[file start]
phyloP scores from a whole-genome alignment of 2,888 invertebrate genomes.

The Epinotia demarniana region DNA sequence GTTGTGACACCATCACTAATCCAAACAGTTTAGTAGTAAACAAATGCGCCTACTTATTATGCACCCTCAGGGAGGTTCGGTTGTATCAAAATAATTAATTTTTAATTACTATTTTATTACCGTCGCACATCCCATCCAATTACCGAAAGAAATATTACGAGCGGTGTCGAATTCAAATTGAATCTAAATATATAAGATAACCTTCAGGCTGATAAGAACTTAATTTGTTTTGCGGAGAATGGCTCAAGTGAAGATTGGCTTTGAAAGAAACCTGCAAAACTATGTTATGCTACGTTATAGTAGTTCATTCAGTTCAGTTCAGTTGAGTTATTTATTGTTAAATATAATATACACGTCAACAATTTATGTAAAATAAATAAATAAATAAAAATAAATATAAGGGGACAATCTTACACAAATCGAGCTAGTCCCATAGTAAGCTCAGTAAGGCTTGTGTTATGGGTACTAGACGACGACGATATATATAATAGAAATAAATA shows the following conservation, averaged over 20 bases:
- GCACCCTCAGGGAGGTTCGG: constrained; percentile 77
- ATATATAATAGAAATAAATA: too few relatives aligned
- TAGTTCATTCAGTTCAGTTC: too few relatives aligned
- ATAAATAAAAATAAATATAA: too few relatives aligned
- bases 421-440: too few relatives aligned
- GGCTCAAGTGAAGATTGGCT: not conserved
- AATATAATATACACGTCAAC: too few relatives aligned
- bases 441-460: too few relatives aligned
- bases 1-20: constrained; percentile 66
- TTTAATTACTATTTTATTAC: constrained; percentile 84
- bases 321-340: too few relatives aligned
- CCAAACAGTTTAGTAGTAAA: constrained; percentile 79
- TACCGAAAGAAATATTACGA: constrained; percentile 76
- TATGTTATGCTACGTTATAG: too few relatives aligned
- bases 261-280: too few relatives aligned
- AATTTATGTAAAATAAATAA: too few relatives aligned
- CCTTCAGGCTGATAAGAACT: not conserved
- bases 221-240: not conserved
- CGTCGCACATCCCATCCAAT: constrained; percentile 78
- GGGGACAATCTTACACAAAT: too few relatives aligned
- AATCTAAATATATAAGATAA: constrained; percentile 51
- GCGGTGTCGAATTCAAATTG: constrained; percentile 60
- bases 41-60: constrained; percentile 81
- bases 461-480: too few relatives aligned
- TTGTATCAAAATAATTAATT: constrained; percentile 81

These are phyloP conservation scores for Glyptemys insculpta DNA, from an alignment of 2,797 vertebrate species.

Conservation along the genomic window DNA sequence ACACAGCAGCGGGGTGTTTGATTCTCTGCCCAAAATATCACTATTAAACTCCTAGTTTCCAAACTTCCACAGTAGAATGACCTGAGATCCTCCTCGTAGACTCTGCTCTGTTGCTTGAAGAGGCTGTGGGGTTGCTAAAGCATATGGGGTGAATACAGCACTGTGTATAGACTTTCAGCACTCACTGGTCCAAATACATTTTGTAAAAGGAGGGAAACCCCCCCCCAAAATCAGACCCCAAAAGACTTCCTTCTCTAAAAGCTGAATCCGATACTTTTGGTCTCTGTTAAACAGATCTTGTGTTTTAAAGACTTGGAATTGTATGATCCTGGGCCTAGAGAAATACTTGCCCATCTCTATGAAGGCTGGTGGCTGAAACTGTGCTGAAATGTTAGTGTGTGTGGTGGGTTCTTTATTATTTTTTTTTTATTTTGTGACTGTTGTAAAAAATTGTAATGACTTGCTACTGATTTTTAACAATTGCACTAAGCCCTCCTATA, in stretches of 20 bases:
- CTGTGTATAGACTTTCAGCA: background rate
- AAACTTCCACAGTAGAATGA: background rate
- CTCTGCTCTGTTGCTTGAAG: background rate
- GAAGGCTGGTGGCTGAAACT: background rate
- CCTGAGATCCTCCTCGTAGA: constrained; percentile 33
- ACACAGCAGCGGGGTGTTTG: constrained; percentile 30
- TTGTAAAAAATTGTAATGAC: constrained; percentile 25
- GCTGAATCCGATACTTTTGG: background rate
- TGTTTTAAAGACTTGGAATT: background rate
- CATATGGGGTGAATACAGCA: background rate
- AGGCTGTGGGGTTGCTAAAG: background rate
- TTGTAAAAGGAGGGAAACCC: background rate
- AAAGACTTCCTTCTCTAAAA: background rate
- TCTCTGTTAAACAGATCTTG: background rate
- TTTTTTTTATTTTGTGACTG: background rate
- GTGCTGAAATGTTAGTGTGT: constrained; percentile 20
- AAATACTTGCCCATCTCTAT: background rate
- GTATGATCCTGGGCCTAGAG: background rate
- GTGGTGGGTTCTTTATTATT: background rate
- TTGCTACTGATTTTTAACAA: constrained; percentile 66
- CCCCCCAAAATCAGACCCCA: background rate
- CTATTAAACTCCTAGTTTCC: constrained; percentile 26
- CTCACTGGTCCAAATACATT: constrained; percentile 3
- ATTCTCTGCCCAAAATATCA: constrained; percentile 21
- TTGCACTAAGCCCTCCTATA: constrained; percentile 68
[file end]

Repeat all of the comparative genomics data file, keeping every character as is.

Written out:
phyloP scores from a whole-genome alignment of 2,888 invertebrate genomes.

The Epinotia demarniana region DNA sequence GTTGTGACACCATCACTAATCCAAACAGTTTAGTAGTAAACAAATGCGCCTACTTATTATGCACCCTCAGGGAGGTTCGGTTGTATCAAAATAATTAATTTTTAATTACTATTTTATTACCGTCGCACATCCCATCCAATTACCGAAAGAAATATTACGAGCGGTGTCGAATTCAAATTGAATCTAAATATATAAGATAACCTTCAGGCTGATAAGAACTTAATTTGTTTTGCGGAGAATGGCTCAAGTGAAGATTGGCTTTGAAAGAAACCTGCAAAACTATGTTATGCTACGTTATAGTAGTTCATTCAGTTCAGTTCAGTTGAGTTATTTATTGTTAAATATAATATACACGTCAACAATTTATGTAAAATAAATAAATAAATAAAAATAAATATAAGGGGACAATCTTACACAAATCGAGCTAGTCCCATAGTAAGCTCAGTAAGGCTTGTGTTATGGGTACTAGACGACGACGATATATATAATAGAAATAAATA shows the following conservation, averaged over 20 bases:
- GCACCCTCAGGGAGGTTCGG: constrained; percentile 77
- ATATATAATAGAAATAAATA: too few relatives aligned
- TAGTTCATTCAGTTCAGTTC: too few relatives aligned
- ATAAATAAAAATAAATATAA: too few relatives aligned
- bases 421-440: too few relatives aligned
- GGCTCAAGTGAAGATTGGCT: not conserved
- AATATAATATACACGTCAAC: too few relatives aligned
- bases 441-460: too few relatives aligned
- bases 1-20: constrained; percentile 66
- TTTAATTACTATTTTATTAC: constrained; percentile 84
- bases 321-340: too few relatives aligned
- CCAAACAGTTTAGTAGTAAA: constrained; percentile 79
- TACCGAAAGAAATATTACGA: constrained; percentile 76
- TATGTTATGCTACGTTATAG: too few relatives aligned
- bases 261-280: too few relatives aligned
- AATTTATGTAAAATAAATAA: too few relatives aligned
- CCTTCAGGCTGATAAGAACT: not conserved
- bases 221-240: not conserved
- CGTCGCACATCCCATCCAAT: constrained; percentile 78
- GGGGACAATCTTACACAAAT: too few relatives aligned
- AATCTAAATATATAAGATAA: constrained; percentile 51
- GCGGTGTCGAATTCAAATTG: constrained; percentile 60
- bases 41-60: constrained; percentile 81
- bases 461-480: too few relatives aligned
- TTGTATCAAAATAATTAATT: constrained; percentile 81

These are phyloP conservation scores for Glyptemys insculpta DNA, from an alignment of 2,797 vertebrate species.

Conservation along the genomic window DNA sequence ACACAGCAGCGGGGTGTTTGATTCTCTGCCCAAAATATCACTATTAAACTCCTAGTTTCCAAACTTCCACAGTAGAATGACCTGAGATCCTCCTCGTAGACTCTGCTCTGTTGCTTGAAGAGGCTGTGGGGTTGCTAAAGCATATGGGGTGAATACAGCACTGTGTATAGACTTTCAGCACTCACTGGTCCAAATACATTTTGTAAAAGGAGGGAAACCCCCCCCCAAAATCAGACCCCAAAAGACTTCCTTCTCTAAAAGCTGAATCCGATACTTTTGGTCTCTGTTAAACAGATCTTGTGTTTTAAAGACTTGGAATTGTATGATCCTGGGCCTAGAGAAATACTTGCCCATCTCTATGAAGGCTGGTGGCTGAAACTGTGCTGAAATGTTAGTGTGTGTGGTGGGTTCTTTATTATTTTTTTTTTATTTTGTGACTGTTGTAAAAAATTGTAATGACTTGCTACTGATTTTTAACAATTGCACTAAGCCCTCCTATA, in stretches of 20 bases:
- CTGTGTATAGACTTTCAGCA: background rate
- AAACTTCCACAGTAGAATGA: background rate
- CTCTGCTCTGTTGCTTGAAG: background rate
- GAAGGCTGGTGGCTGAAACT: background rate
- CCTGAGATCCTCCTCGTAGA: constrained; percentile 33
- ACACAGCAGCGGGGTGTTTG: constrained; percentile 30
- TTGTAAAAAATTGTAATGAC: constrained; percentile 25
- GCTGAATCCGATACTTTTGG: background rate
- TGTTTTAAAGACTTGGAATT: background rate
- CATATGGGGTGAATACAGCA: background rate
- AGGCTGTGGGGTTGCTAAAG: background rate
- TTGTAAAAGGAGGGAAACCC: background rate
- AAAGACTTCCTTCTCTAAAA: background rate
- TCTCTGTTAAACAGATCTTG: background rate
- TTTTTTTTATTTTGTGACTG: background rate
- GTGCTGAAATGTTAGTGTGT: constrained; percentile 20
- AAATACTTGCCCATCTCTAT: background rate
- GTATGATCCTGGGCCTAGAG: background rate
- GTGGTGGGTTCTTTATTATT: background rate
- TTGCTACTGATTTTTAACAA: constrained; percentile 66
- CCCCCCAAAATCAGACCCCA: background rate
- CTATTAAACTCCTAGTTTCC: constrained; percentile 26
- CTCACTGGTCCAAATACATT: constrained; percentile 3
- ATTCTCTGCCCAAAATATCA: constrained; percentile 21
- TTGCACTAAGCCCTCCTATA: constrained; percentile 68